Animal associations

Betty White Death: LA Animal Organizations Say ‘Golden Girls’ Actress Was Longtime Zoo Champion, spcaLA

LOS ANGELES (KABC) – Betty White’s death left a gaping hole in Hollywood, and her impact on the city of Los Angeles extends beyond her career in television and film.

White was a well-known animal lover and worked closely with several LA animal organizations. She has been involved with the Society for the Prevention of Cruelty to Animals Los Angeles (spcaLA) since the 1940s.

“Betty and I would joke that she would outlive us all,” Madeline Bernstein, president of spcaLA, said in a statement on Friday. “She was inspired to lend her fame to give animals a voice and brought a lot of attention to the cause of animal welfare. Our lifelong friend will be missed.”

Bernstein met White in the 90s when she took office as president of the spcaLA. White has participated in several spcaLA telethons to raise funds to expand different programs and services. She even helped raise funds to build the spcaLA PD Pitchford Companion Animal Village & Education Center in Long Beach.

Plus, White has done a lot of work for the LA Zoo.

“Betty White Ludden’s legacy will have a lasting impact on all of us here at the Los Angeles Zoo,” said Denise Verret, CEO and Director of the LA Zoo. “She was a longtime champion and friend of the LA Zoo who stood up for us and helped amplify the work we do to conserve wildlife. She cared deeply for all living creatures – including us. Her loss leaves a big hole in our hearts. The Los Angeles Zoo cannot thank Betty enough for her decades of support, and we share this heartbreak with all of you. There really will never be another person like her. “

White’s work for the zoo spans more than five decades. His involvement began with the opening of the zoo in 1966.

She officially joined the Board of Directors of the Greater Los Angeles Zoo Association in 1974.

One of his first big projects was to write, produce, and star in a TV special called Backstage at the Zoo.

White recruited his famous friends – like Mary Tyler Moore, Jimmy Stewart, Greg Morris, Amanda Blake and LA Mayor Tom Bradley to appear on the 90 minute special, which aired in July 1974 on KTTV.

It was revolutionary at the time and brought the Los Angeles Zoo into the homes of thousands of Angelenos to shine the spotlight on the zoo’s world-class animal care team and their work behind the scenes to take animal care, “a statement read. issued by the zoo.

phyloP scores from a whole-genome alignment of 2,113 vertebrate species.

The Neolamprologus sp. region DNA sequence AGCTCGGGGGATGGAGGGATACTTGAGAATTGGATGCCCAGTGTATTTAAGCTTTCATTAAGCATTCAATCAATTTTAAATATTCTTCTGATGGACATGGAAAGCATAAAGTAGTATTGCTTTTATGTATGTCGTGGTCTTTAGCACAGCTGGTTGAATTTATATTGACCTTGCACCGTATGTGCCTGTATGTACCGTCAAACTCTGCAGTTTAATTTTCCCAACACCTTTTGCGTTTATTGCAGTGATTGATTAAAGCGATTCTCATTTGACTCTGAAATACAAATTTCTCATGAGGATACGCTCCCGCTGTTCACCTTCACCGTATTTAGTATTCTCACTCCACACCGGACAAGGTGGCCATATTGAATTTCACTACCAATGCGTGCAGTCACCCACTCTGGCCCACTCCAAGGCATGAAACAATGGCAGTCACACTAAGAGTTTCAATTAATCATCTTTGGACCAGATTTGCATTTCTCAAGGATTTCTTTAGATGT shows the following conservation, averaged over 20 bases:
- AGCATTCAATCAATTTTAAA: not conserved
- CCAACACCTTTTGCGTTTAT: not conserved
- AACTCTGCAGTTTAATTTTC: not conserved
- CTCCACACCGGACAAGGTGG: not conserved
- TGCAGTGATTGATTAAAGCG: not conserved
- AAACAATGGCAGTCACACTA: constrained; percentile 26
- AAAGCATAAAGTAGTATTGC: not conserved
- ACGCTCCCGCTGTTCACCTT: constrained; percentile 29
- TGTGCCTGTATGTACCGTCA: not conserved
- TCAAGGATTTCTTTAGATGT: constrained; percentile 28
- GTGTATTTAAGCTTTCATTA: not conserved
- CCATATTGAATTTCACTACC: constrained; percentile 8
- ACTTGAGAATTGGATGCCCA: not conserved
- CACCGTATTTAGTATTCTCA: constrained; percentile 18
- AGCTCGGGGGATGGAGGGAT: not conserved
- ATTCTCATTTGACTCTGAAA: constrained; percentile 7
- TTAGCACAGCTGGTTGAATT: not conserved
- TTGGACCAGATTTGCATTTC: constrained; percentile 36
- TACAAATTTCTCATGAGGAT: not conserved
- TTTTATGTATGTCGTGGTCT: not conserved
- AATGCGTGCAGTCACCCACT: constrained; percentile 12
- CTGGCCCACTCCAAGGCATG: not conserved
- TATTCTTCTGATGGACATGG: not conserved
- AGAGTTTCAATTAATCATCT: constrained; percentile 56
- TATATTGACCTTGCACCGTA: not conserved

White has served on the GLAZA Board of Directors continuously since 1974.

She took a hiatus in 1997 to become a member of the zoo’s Council of Trustees, a role she held for eight years. She became chairman of the board of GLAZA in 2010.

In 2006, Betty was honored by Mayor Antonio Villaraigosa as LA’s “Animal Ambassador”.

Seven years later, the Los Angeles chapter of the American Association of Zoo Keepers made her an honorary zookeeper.

White also wrote a book called “Betty & Friends: My Life at the Zoo” – all proceeds went directly to GLAZA and the zoo.

Not to mention, some of the zoo animals were named with White’s help!
Elka the Orangutan was named after the character of White in the hit television series “Hot in Cleveland”.

Such was her dedication to pets that she turned down a role of plum in the 1997 hit film “As Good As It Gets”. She objected to a scene in which Jack Nicholson drops a small dog into a laundry chute.

In his 2011 book “If You Ask Me (And Of Course You Won’t),” White explained the origins of his love for dogs.

During the Depression, his father made radios for sale to earn extra money. But as no one had money to buy the radios, he voluntarily exchanged them for dogs, which, housed in kennels in the backyard, sometimes numbered 15 and made the childhood happy of White even happier.

Are there any creatures she doesn’t like?

“No,” White told the AP in 2011. “Anything that has a leg in every corner.”

What about snakes?

“Ohhh, I love snakes!”

And when asked how she had come to be universally loved by humans throughout her life, not just animals, she summed up with a dimpled smile: Easy. “

The Associated Press contributed to this report.

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